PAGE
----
Independent voters lean Republican

Regarding your article "Will GOP faithful bolt Bush?" (Feb. 25): Far too much is being made of the fact that Bush is winning the Republican vote, while McCain is dependent on the vote of independents.

In states with open primaries, there is far less incentive for voters to register under a party name, even if their state has party registration. It is likely that many of the independent voters who have gone for McCain in New Hampshire, South Carolina, and Michigan are in fact voters who lean Republican.

It is reasonable to assume that a large percentage of these self-identified independents who vote for McCain would, in fact, be registered Republicans if their states had closed primaries. Therefore, McCain's support among voters who tend to favor the Republican Party is surely being substantially underestimated.

Matthew Shugart Carlsbad, Calif.

There is no mystery about the genuine enthusiasm of independents and Democrats for Sen. John McCain. Just look at the pictures of McCain with crowds of people: This is a man who genuinely likes people.

It is obvious that a broad section of the electorate is touched by this quality. And it is precisely this that makes it possible for a candidate to reach over party lines. McCain has an extremely conservative record, almost certainly more conservative than the views of the typical American voter.

George W. Bush is not the morose plodder the Republicans ran last time, but his actions both as candidate and as governor scarcely reflect the marketing slogan, "compassionate conservatism." Voters are demonstrating that they will respond to authenticity, even if the ideology is off.

John W. Chuckman Portland, Maine

Hizbullah uses civilian areas for attacks

Contrary to the commentary in Bahman Baktiari's and Augustus Richard Norton's Feb. 16 opinion piece "Israel's escape hatch," Hizbullah has not "acted responsibly and within the rules" of the 1996 cease-fire agreement. In a Feb. 3 meeting, the official Monitoring Group (set up to monitor compliance with the 1996 cease-fire between Israel and Lebanon) found Hizbullah to have violated the agreement by firing from within civilization population areas on eight different occasions from Jan. 21 to 31.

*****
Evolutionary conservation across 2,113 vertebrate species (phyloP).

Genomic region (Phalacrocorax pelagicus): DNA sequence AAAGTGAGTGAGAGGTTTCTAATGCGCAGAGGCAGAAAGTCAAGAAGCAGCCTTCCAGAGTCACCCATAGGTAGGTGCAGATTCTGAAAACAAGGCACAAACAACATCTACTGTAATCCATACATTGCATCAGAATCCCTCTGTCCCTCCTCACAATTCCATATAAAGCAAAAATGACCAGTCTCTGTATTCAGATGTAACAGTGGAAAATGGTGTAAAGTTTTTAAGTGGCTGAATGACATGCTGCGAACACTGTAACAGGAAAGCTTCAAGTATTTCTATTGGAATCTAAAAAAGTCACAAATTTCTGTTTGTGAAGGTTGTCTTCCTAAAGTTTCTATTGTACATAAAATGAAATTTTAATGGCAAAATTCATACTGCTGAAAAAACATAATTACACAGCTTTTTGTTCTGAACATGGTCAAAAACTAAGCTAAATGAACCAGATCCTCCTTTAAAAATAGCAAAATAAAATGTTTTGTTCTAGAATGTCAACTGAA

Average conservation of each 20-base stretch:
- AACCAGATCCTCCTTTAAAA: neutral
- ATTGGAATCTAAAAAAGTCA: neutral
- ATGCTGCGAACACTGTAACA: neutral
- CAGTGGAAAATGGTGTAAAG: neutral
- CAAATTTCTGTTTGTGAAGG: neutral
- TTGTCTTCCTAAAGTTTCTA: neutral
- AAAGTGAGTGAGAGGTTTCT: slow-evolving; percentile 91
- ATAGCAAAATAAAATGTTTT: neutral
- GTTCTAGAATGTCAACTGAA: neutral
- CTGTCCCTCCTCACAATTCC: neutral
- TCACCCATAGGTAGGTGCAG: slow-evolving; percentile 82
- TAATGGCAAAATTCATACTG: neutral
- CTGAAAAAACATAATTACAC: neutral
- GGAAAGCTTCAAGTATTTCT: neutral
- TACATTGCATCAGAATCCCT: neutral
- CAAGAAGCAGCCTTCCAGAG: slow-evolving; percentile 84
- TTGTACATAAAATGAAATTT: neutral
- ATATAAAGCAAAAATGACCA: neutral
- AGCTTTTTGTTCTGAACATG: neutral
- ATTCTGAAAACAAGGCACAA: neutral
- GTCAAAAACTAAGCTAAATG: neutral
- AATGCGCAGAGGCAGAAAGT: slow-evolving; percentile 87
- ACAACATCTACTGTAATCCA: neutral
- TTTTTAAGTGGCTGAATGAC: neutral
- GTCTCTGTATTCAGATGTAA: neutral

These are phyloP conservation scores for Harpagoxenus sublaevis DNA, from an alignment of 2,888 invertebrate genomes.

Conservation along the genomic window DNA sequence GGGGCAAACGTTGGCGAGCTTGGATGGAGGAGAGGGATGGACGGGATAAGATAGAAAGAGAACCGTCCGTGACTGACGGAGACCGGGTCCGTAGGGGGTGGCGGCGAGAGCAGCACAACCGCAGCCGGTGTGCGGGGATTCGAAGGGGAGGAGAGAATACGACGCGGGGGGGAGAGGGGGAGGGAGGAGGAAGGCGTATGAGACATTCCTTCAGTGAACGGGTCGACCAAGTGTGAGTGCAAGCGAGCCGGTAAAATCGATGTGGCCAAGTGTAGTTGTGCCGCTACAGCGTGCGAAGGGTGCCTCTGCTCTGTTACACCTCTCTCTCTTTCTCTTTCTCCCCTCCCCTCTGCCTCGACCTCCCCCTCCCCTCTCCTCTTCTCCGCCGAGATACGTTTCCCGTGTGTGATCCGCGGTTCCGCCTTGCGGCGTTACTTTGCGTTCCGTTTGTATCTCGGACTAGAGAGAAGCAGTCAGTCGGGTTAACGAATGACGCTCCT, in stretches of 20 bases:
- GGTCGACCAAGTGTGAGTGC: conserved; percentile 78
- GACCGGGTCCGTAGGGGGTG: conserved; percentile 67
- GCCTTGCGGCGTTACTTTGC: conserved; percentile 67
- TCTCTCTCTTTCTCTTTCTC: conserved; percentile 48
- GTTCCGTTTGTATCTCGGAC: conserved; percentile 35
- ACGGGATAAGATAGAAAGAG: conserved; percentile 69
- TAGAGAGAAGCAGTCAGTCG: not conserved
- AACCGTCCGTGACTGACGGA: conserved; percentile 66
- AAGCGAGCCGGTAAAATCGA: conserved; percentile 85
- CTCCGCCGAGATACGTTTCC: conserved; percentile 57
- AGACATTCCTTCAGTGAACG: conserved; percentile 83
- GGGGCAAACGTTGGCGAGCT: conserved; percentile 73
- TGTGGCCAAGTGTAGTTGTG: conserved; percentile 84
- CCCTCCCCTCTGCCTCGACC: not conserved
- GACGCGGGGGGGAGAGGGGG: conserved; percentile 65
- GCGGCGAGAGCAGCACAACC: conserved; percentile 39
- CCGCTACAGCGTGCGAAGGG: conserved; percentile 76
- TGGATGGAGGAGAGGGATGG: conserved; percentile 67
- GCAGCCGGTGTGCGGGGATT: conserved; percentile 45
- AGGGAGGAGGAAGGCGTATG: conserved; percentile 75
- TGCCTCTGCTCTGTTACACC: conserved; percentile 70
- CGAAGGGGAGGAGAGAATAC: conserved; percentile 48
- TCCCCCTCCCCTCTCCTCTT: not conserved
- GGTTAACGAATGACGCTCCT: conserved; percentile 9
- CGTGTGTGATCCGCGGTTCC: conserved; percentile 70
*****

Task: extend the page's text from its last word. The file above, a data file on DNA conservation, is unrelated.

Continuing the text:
Baktiari and Norton claim that "Its [Hizbullah's] goal is to expel Israel from Lebanon, not to attack Israeli territory." The Monitoring Group found that an additional and severe violation of the cease-fire agreement occurred Jan. 30, when Hizbullah fired at an Israeli kindergarten.

Furthermore, very recent statements by Hizbullah's leaders make it clear that one of their firm goals is to destroy Israel. On Feb. 16, Hizbullah leader Nasrullah said that even after Israel and Lebanon reached a settlement, "Israel would still be regarded by it as an illegitimate and illegal entity, transient and cancerous, and would not be recognized."

Far from being an acceptable political party, Hizbullah remains a terrorist organization that continues to attack civilian targets within Israel, endangers Lebanese civilians by firing from within their midst, and refuses to end its quest to destroy Israel.

Lee Green Boston

The real cost of living in boomtown

Regarding "It pays to live in Boomtown, USA" (Feb. 28): You should have also included comparisons of the cost of living for the cities mentioned.I strongly suspect that the cost of living makes the salary differences inconsequential, and the net result may even be a decrease in actual living money.

Rebecca Gilman Vancouver, Wash.

The Monitor welcomes your letters and opinion articles. We can neither acknowledge nor return unpublished submissions. Letters must be signed and include your mailing address and telephone number.

Mail letters to 'Readers Write,' and opinion articles to Opinion Page, One Norway St., Boston, MA 02115, or fax to 617-450-2317, or e-mail to oped@csps.com

(c) Copyright 2000. The Christian Science Publishing Society

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